Unsorting(randomizing) a sequence

Stephan Houben stephan at pcrm.win.tue.nl
Mon Aug 23 09:03:22 CEST 1999

"Tim Peters" <tim_one at email.msn.com> writes:

> [Tim, on the difficulty of generating random permutations, because
>  n! quickly grows larger than a given random-# generator's period]
> [Aahz Maruch]
> > What happens if you re-seed?
> By what means?  If you have a good source of random bits to do the reseeding
> with, save yourself the expense of calling random() and just use them
> directly <0.1 wink>. 

Actually, on Linux you could reseed by reading values from /dev/random.
/dev/random will block if not enough "random" events are happening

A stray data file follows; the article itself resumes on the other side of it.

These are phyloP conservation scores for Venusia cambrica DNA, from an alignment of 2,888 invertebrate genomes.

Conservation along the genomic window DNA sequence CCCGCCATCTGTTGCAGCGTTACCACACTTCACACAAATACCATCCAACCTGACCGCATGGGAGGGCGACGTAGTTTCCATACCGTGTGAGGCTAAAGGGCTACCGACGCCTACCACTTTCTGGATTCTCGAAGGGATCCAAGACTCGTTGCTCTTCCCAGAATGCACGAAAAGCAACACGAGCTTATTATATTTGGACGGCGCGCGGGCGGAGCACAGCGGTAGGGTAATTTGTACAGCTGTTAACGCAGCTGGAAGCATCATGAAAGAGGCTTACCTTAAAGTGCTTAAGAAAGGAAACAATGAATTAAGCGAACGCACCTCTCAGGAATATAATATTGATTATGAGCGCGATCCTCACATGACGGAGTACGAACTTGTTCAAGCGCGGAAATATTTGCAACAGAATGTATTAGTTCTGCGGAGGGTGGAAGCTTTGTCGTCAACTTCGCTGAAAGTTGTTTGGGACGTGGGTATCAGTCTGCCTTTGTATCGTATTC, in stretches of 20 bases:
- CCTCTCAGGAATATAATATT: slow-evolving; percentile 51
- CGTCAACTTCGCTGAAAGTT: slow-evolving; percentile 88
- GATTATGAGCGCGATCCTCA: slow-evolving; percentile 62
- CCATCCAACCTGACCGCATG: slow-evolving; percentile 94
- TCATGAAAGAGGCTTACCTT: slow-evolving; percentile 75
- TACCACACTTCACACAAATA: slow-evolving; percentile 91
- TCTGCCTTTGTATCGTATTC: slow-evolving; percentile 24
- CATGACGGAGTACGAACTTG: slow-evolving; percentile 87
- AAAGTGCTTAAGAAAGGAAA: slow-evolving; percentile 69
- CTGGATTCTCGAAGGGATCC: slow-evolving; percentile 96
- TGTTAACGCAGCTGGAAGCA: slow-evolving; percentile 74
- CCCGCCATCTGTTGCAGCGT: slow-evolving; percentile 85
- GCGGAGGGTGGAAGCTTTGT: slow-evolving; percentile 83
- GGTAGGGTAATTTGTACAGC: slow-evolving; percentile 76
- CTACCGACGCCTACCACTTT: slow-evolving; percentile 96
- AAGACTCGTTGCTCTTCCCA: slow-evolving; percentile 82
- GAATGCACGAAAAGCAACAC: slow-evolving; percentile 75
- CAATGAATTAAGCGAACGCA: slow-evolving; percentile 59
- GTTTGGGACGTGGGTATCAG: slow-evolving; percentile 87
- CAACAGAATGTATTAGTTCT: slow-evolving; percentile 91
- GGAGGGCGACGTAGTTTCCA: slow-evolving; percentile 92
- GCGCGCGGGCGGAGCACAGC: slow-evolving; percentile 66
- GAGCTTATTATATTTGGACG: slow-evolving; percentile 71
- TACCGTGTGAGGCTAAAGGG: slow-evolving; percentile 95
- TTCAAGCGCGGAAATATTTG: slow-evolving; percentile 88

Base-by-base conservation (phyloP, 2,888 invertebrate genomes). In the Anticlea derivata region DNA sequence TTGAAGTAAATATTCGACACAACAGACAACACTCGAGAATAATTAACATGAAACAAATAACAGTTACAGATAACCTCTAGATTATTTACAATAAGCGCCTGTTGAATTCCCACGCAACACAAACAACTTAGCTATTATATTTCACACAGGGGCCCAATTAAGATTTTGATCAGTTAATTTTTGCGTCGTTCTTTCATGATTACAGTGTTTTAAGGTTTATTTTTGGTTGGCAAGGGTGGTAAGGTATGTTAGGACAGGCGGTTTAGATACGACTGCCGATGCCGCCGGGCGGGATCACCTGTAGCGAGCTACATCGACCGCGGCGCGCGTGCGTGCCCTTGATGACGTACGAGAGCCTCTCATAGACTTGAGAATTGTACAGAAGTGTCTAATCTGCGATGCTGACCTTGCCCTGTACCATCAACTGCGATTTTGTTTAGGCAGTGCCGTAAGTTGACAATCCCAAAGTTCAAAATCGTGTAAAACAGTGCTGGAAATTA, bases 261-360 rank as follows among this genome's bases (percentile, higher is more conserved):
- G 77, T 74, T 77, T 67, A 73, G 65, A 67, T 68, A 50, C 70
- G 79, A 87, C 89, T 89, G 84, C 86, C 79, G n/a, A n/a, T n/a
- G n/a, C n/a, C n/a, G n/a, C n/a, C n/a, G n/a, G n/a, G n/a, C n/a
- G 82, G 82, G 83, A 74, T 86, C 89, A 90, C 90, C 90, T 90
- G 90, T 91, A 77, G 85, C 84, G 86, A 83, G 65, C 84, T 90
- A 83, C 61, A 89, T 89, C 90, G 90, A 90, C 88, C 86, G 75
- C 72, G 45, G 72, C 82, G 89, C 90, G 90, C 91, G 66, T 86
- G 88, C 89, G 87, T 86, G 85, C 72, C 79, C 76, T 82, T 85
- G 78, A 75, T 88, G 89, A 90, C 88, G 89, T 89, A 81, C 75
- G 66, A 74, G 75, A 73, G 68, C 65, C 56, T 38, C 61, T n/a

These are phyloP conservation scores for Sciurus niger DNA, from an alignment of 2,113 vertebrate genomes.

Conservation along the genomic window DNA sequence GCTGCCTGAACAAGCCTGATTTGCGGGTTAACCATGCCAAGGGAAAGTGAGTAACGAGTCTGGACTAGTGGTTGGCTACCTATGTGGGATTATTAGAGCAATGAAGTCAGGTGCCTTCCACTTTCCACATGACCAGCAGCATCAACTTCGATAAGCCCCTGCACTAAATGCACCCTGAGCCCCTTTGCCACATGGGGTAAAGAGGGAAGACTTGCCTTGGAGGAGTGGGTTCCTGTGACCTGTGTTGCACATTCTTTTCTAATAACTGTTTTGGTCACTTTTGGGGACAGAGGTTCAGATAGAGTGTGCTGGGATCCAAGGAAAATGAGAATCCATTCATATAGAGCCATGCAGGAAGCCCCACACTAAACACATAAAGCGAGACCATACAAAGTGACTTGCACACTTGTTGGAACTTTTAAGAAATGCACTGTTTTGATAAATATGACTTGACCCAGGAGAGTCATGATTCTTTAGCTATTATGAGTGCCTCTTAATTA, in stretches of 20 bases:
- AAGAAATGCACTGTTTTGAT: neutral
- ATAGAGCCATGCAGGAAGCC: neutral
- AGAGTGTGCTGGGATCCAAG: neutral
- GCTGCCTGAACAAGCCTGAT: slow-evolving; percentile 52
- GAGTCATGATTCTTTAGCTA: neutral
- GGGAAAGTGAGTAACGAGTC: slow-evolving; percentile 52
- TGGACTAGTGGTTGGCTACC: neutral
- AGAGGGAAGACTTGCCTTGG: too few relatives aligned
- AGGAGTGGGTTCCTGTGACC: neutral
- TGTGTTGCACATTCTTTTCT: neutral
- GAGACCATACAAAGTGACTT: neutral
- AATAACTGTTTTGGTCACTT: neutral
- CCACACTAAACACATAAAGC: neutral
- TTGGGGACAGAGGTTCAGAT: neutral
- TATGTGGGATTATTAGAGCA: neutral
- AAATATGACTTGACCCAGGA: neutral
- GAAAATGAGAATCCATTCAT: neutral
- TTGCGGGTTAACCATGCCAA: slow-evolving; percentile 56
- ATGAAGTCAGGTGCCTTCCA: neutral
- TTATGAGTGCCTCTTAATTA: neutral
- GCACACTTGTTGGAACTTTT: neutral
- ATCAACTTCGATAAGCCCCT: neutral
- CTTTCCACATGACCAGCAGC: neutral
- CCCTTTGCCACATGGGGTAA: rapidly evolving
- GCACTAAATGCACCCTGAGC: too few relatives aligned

in the system to satisfy your application's hunger for random number.
So this might actually make a little sense; a *real* random source
(like /dev/random supposedly is) might be too slow to produce
enough numbers.

...although there is also /dev/urandom, which basically solves this
problem for you (i.e. it uses the same mechanism as /dev/random to create
random numbers, until the kernel is out of random numbers, and then
it continues with pseudorandom numbers).



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